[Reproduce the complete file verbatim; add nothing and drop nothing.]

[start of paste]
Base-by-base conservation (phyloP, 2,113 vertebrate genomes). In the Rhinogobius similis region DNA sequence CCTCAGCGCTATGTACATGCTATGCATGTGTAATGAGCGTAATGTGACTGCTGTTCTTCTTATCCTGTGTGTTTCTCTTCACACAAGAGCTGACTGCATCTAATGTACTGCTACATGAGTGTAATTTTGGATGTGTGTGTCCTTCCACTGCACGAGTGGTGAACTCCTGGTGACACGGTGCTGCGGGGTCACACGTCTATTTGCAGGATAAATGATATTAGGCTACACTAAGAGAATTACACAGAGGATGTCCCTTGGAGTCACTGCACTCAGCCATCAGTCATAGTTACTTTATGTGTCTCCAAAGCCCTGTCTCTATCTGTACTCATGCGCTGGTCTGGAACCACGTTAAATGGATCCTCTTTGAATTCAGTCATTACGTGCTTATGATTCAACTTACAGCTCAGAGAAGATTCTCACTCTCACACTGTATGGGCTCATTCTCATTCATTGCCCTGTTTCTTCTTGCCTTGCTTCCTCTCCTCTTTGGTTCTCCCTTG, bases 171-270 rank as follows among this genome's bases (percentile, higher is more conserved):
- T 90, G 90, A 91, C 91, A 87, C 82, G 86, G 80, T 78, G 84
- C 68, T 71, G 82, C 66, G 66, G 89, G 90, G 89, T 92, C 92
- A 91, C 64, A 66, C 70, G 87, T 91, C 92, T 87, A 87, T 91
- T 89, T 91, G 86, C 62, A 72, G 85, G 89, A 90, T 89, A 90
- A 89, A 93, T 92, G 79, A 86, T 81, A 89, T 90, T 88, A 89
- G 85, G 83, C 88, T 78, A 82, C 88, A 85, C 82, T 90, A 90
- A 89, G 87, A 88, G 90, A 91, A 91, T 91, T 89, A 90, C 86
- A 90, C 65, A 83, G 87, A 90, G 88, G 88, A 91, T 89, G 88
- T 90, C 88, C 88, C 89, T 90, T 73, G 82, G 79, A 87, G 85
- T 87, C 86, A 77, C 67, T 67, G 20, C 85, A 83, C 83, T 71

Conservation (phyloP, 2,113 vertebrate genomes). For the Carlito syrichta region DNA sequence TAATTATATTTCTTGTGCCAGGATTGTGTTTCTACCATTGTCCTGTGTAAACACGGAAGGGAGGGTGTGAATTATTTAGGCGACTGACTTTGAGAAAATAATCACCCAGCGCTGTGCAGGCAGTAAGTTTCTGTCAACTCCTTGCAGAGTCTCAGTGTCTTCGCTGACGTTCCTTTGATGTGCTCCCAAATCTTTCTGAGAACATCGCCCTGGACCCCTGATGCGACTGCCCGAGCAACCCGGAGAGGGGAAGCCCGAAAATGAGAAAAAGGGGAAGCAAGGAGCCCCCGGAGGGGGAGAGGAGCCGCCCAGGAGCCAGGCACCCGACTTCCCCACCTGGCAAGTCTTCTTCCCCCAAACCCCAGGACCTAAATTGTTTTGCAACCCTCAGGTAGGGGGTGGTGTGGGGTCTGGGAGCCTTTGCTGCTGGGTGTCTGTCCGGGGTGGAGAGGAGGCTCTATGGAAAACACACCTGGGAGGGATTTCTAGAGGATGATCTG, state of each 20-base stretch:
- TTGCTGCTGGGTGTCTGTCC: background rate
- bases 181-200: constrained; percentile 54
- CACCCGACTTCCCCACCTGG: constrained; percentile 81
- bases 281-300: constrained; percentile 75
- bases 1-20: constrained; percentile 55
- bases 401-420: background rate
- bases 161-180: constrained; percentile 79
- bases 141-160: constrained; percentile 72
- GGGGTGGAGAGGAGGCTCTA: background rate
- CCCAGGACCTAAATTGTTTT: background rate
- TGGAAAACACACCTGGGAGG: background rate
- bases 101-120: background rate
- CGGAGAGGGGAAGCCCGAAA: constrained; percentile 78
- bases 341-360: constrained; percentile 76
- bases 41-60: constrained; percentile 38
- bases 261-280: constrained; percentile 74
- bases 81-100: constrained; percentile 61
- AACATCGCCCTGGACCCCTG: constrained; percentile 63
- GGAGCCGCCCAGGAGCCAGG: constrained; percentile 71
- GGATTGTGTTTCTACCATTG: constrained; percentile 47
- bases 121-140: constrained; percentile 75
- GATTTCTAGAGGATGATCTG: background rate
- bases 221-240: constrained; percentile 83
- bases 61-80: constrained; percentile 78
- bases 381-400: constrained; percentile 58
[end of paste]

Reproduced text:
Base-by-base conservation (phyloP, 2,113 vertebrate genomes). In the Rhinogobius similis region DNA sequence CCTCAGCGCTATGTACATGCTATGCATGTGTAATGAGCGTAATGTGACTGCTGTTCTTCTTATCCTGTGTGTTTCTCTTCACACAAGAGCTGACTGCATCTAATGTACTGCTACATGAGTGTAATTTTGGATGTGTGTGTCCTTCCACTGCACGAGTGGTGAACTCCTGGTGACACGGTGCTGCGGGGTCACACGTCTATTTGCAGGATAAATGATATTAGGCTACACTAAGAGAATTACACAGAGGATGTCCCTTGGAGTCACTGCACTCAGCCATCAGTCATAGTTACTTTATGTGTCTCCAAAGCCCTGTCTCTATCTGTACTCATGCGCTGGTCTGGAACCACGTTAAATGGATCCTCTTTGAATTCAGTCATTACGTGCTTATGATTCAACTTACAGCTCAGAGAAGATTCTCACTCTCACACTGTATGGGCTCATTCTCATTCATTGCCCTGTTTCTTCTTGCCTTGCTTCCTCTCCTCTTTGGTTCTCCCTTG, bases 171-270 rank as follows among this genome's bases (percentile, higher is more conserved):
- T 90, G 90, A 91, C 91, A 87, C 82, G 86, G 80, T 78, G 84
- C 68, T 71, G 82, C 66, G 66, G 89, G 90, G 89, T 92, C 92
- A 91, C 64, A 66, C 70, G 87, T 91, C 92, T 87, A 87, T 91
- T 89, T 91, G 86, C 62, A 72, G 85, G 89, A 90, T 89, A 90
- A 89, A 93, T 92, G 79, A 86, T 81, A 89, T 90, T 88, A 89
- G 85, G 83, C 88, T 78, A 82, C 88, A 85, C 82, T 90, A 90
- A 89, G 87, A 88, G 90, A 91, A 91, T 91, T 89, A 90, C 86
- A 90, C 65, A 83, G 87, A 90, G 88, G 88, A 91, T 89, G 88
- T 90, C 88, C 88, C 89, T 90, T 73, G 82, G 79, A 87, G 85
- T 87, C 86, A 77, C 67, T 67, G 20, C 85, A 83, C 83, T 71

Conservation (phyloP, 2,113 vertebrate genomes). For the Carlito syrichta region DNA sequence TAATTATATTTCTTGTGCCAGGATTGTGTTTCTACCATTGTCCTGTGTAAACACGGAAGGGAGGGTGTGAATTATTTAGGCGACTGACTTTGAGAAAATAATCACCCAGCGCTGTGCAGGCAGTAAGTTTCTGTCAACTCCTTGCAGAGTCTCAGTGTCTTCGCTGACGTTCCTTTGATGTGCTCCCAAATCTTTCTGAGAACATCGCCCTGGACCCCTGATGCGACTGCCCGAGCAACCCGGAGAGGGGAAGCCCGAAAATGAGAAAAAGGGGAAGCAAGGAGCCCCCGGAGGGGGAGAGGAGCCGCCCAGGAGCCAGGCACCCGACTTCCCCACCTGGCAAGTCTTCTTCCCCCAAACCCCAGGACCTAAATTGTTTTGCAACCCTCAGGTAGGGGGTGGTGTGGGGTCTGGGAGCCTTTGCTGCTGGGTGTCTGTCCGGGGTGGAGAGGAGGCTCTATGGAAAACACACCTGGGAGGGATTTCTAGAGGATGATCTG, state of each 20-base stretch:
- TTGCTGCTGGGTGTCTGTCC: background rate
- bases 181-200: constrained; percentile 54
- CACCCGACTTCCCCACCTGG: constrained; percentile 81
- bases 281-300: constrained; percentile 75
- bases 1-20: constrained; percentile 55
- bases 401-420: background rate
- bases 161-180: constrained; percentile 79
- bases 141-160: constrained; percentile 72
- GGGGTGGAGAGGAGGCTCTA: background rate
- CCCAGGACCTAAATTGTTTT: background rate
- TGGAAAACACACCTGGGAGG: background rate
- bases 101-120: background rate
- CGGAGAGGGGAAGCCCGAAA: constrained; percentile 78
- bases 341-360: constrained; percentile 76
- bases 41-60: constrained; percentile 38
- bases 261-280: constrained; percentile 74
- bases 81-100: constrained; percentile 61
- AACATCGCCCTGGACCCCTG: constrained; percentile 63
- GGAGCCGCCCAGGAGCCAGG: constrained; percentile 71
- GGATTGTGTTTCTACCATTG: constrained; percentile 47
- bases 121-140: constrained; percentile 75
- GATTTCTAGAGGATGATCTG: background rate
- bases 221-240: constrained; percentile 83
- bases 61-80: constrained; percentile 78
- bases 381-400: constrained; percentile 58